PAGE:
Pulmonary fibrosis is not uncommon. Usual interstitial pneumonitis (UIP)/idiopathic pulmonary fibrosis (IPF) is the most common of the idiopathic pulmonary fibrotic diseases and has the worst prognosis with a mean life expectancy of 3.8 years. The American Thoracic Society has provided guidelines for the accurate diagnosis of IPF.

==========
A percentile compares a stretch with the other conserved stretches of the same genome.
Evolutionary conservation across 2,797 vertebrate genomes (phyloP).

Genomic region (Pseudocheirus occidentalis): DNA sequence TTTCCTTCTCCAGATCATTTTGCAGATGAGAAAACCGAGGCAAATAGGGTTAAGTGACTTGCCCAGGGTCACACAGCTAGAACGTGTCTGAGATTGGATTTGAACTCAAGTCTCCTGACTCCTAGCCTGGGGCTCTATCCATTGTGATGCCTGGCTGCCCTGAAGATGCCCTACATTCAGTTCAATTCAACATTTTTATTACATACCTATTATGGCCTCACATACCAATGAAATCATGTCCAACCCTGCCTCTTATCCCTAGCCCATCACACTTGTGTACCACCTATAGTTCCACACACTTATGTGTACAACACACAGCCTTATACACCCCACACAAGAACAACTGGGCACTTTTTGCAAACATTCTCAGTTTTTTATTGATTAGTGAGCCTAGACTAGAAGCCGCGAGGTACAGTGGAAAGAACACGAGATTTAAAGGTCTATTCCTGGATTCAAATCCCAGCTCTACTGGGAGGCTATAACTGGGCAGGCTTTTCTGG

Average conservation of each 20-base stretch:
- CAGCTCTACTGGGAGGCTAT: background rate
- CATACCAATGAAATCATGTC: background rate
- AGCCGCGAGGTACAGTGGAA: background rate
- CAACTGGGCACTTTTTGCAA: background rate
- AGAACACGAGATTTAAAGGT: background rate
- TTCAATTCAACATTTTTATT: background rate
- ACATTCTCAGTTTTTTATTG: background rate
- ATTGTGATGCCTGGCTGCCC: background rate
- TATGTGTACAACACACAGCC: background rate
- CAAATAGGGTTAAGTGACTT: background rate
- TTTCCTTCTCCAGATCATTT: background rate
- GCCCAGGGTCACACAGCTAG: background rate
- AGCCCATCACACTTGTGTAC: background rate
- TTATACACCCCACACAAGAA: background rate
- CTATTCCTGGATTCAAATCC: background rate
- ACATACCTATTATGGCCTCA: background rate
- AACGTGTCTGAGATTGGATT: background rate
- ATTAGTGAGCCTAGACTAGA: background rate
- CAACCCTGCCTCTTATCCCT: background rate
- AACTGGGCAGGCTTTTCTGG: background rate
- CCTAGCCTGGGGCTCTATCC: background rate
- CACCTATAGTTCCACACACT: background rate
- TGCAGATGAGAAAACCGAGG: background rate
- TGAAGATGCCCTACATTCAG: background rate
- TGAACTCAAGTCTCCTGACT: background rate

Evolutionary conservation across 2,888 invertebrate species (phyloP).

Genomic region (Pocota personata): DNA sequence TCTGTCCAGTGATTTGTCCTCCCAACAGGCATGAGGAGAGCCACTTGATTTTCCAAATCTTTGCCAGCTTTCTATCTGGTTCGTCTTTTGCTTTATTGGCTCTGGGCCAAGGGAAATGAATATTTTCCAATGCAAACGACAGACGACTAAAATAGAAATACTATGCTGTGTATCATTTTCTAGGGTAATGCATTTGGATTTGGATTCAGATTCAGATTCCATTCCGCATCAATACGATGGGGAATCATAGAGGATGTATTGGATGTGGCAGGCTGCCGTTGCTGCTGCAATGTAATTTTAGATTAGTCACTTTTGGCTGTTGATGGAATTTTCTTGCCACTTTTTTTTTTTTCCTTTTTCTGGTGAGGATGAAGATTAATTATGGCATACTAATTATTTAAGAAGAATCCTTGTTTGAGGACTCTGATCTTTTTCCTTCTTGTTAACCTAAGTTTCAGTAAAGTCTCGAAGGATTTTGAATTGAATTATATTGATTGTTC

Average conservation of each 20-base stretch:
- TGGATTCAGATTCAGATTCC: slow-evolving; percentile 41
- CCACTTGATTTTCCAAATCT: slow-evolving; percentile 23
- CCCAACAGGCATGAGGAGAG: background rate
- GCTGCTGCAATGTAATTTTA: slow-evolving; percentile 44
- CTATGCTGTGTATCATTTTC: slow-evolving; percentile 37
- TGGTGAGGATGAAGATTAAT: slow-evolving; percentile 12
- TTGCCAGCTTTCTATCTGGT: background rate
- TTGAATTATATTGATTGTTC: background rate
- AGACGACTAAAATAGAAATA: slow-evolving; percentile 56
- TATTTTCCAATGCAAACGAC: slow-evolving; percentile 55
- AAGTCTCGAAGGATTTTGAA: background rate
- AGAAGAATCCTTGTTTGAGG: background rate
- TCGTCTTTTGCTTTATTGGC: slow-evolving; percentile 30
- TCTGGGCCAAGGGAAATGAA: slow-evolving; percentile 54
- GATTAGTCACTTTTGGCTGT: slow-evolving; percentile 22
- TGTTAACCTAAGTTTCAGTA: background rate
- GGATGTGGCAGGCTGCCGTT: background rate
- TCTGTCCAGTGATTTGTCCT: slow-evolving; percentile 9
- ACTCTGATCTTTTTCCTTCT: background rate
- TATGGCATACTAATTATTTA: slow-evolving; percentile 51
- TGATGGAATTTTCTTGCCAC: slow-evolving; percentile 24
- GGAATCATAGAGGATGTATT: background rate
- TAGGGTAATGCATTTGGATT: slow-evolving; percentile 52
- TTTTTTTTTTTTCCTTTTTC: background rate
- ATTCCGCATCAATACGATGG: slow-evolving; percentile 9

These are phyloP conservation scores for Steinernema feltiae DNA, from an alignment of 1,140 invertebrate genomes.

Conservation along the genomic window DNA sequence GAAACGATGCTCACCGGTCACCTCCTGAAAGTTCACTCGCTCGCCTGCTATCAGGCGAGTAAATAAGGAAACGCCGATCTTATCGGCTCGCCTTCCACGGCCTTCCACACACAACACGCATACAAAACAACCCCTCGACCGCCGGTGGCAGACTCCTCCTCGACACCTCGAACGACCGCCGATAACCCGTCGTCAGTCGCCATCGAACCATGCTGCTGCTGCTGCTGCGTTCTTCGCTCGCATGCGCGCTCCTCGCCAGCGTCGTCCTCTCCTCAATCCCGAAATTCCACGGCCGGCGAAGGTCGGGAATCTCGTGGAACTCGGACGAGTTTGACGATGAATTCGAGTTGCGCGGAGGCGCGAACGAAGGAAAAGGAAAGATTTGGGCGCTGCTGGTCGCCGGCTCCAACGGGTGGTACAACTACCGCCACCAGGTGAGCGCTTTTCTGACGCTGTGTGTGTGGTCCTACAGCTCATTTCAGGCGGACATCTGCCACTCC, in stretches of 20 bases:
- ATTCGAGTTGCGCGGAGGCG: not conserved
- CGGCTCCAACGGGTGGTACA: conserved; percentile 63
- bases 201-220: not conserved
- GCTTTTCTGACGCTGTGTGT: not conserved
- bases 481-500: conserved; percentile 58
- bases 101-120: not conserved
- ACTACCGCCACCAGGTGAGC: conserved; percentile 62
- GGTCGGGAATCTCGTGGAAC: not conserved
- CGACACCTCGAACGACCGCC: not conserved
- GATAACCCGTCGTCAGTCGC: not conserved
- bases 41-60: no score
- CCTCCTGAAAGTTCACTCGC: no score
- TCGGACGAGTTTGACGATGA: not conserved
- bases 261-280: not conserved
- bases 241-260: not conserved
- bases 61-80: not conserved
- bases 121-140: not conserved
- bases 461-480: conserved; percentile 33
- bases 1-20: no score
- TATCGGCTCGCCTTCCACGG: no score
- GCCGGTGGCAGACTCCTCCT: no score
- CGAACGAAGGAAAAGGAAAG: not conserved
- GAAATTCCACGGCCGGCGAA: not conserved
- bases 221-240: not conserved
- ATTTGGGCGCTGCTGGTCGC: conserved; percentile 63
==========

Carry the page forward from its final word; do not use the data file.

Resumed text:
In 2014, 2 antifibrotic medications were approved in the United States that target the multiple fibrotic pathways of UIP, which increased the need for early and accurate diagnosis of IPF. The early and correct diagnosis is hampered by mimickers that include nonspecific interstitial pneumonitis, chronic hypersensitivity pneumonitis, and fibrotic sarcoidosis. Careful history taking, serologic testing, and Computer Tomography (CT) inspection can frequently make the correct diagnosis without need of invasive procedure. The purpose of this article is to share the most important aspects of the clinical and radiology presentation of IPF and its mimickers to enhance primary care clinician's ability to correctly and noninvasively diagnose UIP/IPF.